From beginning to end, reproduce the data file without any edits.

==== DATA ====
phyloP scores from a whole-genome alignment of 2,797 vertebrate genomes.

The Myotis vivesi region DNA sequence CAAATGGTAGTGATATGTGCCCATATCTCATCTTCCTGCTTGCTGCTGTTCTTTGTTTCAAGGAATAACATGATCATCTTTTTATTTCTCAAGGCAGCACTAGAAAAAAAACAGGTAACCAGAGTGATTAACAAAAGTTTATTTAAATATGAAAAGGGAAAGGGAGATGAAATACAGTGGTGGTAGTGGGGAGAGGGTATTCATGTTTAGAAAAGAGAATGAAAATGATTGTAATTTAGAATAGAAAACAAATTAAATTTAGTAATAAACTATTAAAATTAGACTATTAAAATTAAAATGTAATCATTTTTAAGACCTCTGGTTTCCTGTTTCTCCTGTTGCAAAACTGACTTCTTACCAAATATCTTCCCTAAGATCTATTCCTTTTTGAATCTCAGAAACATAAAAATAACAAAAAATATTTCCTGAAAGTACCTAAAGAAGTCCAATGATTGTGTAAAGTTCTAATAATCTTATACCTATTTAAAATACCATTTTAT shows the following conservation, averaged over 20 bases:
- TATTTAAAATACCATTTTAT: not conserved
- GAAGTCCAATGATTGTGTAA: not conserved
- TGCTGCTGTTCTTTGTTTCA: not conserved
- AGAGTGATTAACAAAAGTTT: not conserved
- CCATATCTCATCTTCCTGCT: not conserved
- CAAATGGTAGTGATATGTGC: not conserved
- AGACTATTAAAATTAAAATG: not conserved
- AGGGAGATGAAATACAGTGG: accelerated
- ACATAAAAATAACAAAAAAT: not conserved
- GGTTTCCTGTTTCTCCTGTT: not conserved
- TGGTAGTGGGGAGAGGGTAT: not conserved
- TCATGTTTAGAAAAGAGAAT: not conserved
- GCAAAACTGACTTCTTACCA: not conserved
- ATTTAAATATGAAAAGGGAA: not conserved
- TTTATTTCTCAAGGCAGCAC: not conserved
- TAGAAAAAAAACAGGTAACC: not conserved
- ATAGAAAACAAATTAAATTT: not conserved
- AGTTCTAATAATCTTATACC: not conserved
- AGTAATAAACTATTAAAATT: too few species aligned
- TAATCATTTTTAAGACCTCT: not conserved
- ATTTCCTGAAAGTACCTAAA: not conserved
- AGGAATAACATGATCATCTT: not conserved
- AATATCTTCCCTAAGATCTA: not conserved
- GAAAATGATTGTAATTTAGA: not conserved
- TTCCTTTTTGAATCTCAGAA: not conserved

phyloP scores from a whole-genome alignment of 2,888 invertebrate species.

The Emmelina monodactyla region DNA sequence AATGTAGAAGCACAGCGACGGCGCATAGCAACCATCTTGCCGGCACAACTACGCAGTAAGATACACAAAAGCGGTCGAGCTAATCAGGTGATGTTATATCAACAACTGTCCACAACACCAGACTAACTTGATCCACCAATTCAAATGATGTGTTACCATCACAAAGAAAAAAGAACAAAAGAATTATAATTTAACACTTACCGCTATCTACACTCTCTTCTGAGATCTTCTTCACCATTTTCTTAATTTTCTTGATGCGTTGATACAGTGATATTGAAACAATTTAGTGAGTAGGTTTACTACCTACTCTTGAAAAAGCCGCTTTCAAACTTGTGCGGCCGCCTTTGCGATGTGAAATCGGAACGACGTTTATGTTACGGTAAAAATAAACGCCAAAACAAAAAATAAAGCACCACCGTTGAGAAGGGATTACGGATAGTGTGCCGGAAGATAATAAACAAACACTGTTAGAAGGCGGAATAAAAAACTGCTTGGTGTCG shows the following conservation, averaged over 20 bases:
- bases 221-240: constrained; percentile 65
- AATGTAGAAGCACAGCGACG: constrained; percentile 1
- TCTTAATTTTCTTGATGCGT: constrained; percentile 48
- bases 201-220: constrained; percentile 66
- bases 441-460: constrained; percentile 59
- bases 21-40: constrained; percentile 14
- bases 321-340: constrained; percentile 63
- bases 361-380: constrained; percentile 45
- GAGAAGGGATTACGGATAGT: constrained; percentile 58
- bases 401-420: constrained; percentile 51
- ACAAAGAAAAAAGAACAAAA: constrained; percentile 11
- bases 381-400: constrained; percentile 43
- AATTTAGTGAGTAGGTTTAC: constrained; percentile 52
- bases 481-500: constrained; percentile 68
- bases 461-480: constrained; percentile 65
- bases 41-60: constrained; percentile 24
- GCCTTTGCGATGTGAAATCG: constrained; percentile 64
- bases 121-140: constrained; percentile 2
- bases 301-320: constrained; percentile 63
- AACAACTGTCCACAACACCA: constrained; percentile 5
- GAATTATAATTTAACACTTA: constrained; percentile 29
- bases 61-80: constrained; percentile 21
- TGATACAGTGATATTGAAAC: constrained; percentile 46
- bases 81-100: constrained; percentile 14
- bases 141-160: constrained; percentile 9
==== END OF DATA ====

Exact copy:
phyloP scores from a whole-genome alignment of 2,797 vertebrate genomes.

The Myotis vivesi region DNA sequence CAAATGGTAGTGATATGTGCCCATATCTCATCTTCCTGCTTGCTGCTGTTCTTTGTTTCAAGGAATAACATGATCATCTTTTTATTTCTCAAGGCAGCACTAGAAAAAAAACAGGTAACCAGAGTGATTAACAAAAGTTTATTTAAATATGAAAAGGGAAAGGGAGATGAAATACAGTGGTGGTAGTGGGGAGAGGGTATTCATGTTTAGAAAAGAGAATGAAAATGATTGTAATTTAGAATAGAAAACAAATTAAATTTAGTAATAAACTATTAAAATTAGACTATTAAAATTAAAATGTAATCATTTTTAAGACCTCTGGTTTCCTGTTTCTCCTGTTGCAAAACTGACTTCTTACCAAATATCTTCCCTAAGATCTATTCCTTTTTGAATCTCAGAAACATAAAAATAACAAAAAATATTTCCTGAAAGTACCTAAAGAAGTCCAATGATTGTGTAAAGTTCTAATAATCTTATACCTATTTAAAATACCATTTTAT shows the following conservation, averaged over 20 bases:
- TATTTAAAATACCATTTTAT: not conserved
- GAAGTCCAATGATTGTGTAA: not conserved
- TGCTGCTGTTCTTTGTTTCA: not conserved
- AGAGTGATTAACAAAAGTTT: not conserved
- CCATATCTCATCTTCCTGCT: not conserved
- CAAATGGTAGTGATATGTGC: not conserved
- AGACTATTAAAATTAAAATG: not conserved
- AGGGAGATGAAATACAGTGG: accelerated
- ACATAAAAATAACAAAAAAT: not conserved
- GGTTTCCTGTTTCTCCTGTT: not conserved
- TGGTAGTGGGGAGAGGGTAT: not conserved
- TCATGTTTAGAAAAGAGAAT: not conserved
- GCAAAACTGACTTCTTACCA: not conserved
- ATTTAAATATGAAAAGGGAA: not conserved
- TTTATTTCTCAAGGCAGCAC: not conserved
- TAGAAAAAAAACAGGTAACC: not conserved
- ATAGAAAACAAATTAAATTT: not conserved
- AGTTCTAATAATCTTATACC: not conserved
- AGTAATAAACTATTAAAATT: too few species aligned
- TAATCATTTTTAAGACCTCT: not conserved
- ATTTCCTGAAAGTACCTAAA: not conserved
- AGGAATAACATGATCATCTT: not conserved
- AATATCTTCCCTAAGATCTA: not conserved
- GAAAATGATTGTAATTTAGA: not conserved
- TTCCTTTTTGAATCTCAGAA: not conserved

phyloP scores from a whole-genome alignment of 2,888 invertebrate species.

The Emmelina monodactyla region DNA sequence AATGTAGAAGCACAGCGACGGCGCATAGCAACCATCTTGCCGGCACAACTACGCAGTAAGATACACAAAAGCGGTCGAGCTAATCAGGTGATGTTATATCAACAACTGTCCACAACACCAGACTAACTTGATCCACCAATTCAAATGATGTGTTACCATCACAAAGAAAAAAGAACAAAAGAATTATAATTTAACACTTACCGCTATCTACACTCTCTTCTGAGATCTTCTTCACCATTTTCTTAATTTTCTTGATGCGTTGATACAGTGATATTGAAACAATTTAGTGAGTAGGTTTACTACCTACTCTTGAAAAAGCCGCTTTCAAACTTGTGCGGCCGCCTTTGCGATGTGAAATCGGAACGACGTTTATGTTACGGTAAAAATAAACGCCAAAACAAAAAATAAAGCACCACCGTTGAGAAGGGATTACGGATAGTGTGCCGGAAGATAATAAACAAACACTGTTAGAAGGCGGAATAAAAAACTGCTTGGTGTCG shows the following conservation, averaged over 20 bases:
- bases 221-240: constrained; percentile 65
- AATGTAGAAGCACAGCGACG: constrained; percentile 1
- TCTTAATTTTCTTGATGCGT: constrained; percentile 48
- bases 201-220: constrained; percentile 66
- bases 441-460: constrained; percentile 59
- bases 21-40: constrained; percentile 14
- bases 321-340: constrained; percentile 63
- bases 361-380: constrained; percentile 45
- GAGAAGGGATTACGGATAGT: constrained; percentile 58
- bases 401-420: constrained; percentile 51
- ACAAAGAAAAAAGAACAAAA: constrained; percentile 11
- bases 381-400: constrained; percentile 43
- AATTTAGTGAGTAGGTTTAC: constrained; percentile 52
- bases 481-500: constrained; percentile 68
- bases 461-480: constrained; percentile 65
- bases 41-60: constrained; percentile 24
- GCCTTTGCGATGTGAAATCG: constrained; percentile 64
- bases 121-140: constrained; percentile 2
- bases 301-320: constrained; percentile 63
- AACAACTGTCCACAACACCA: constrained; percentile 5
- GAATTATAATTTAACACTTA: constrained; percentile 29
- bases 61-80: constrained; percentile 21
- TGATACAGTGATATTGAAAC: constrained; percentile 46
- bases 81-100: constrained; percentile 14
- bases 141-160: constrained; percentile 9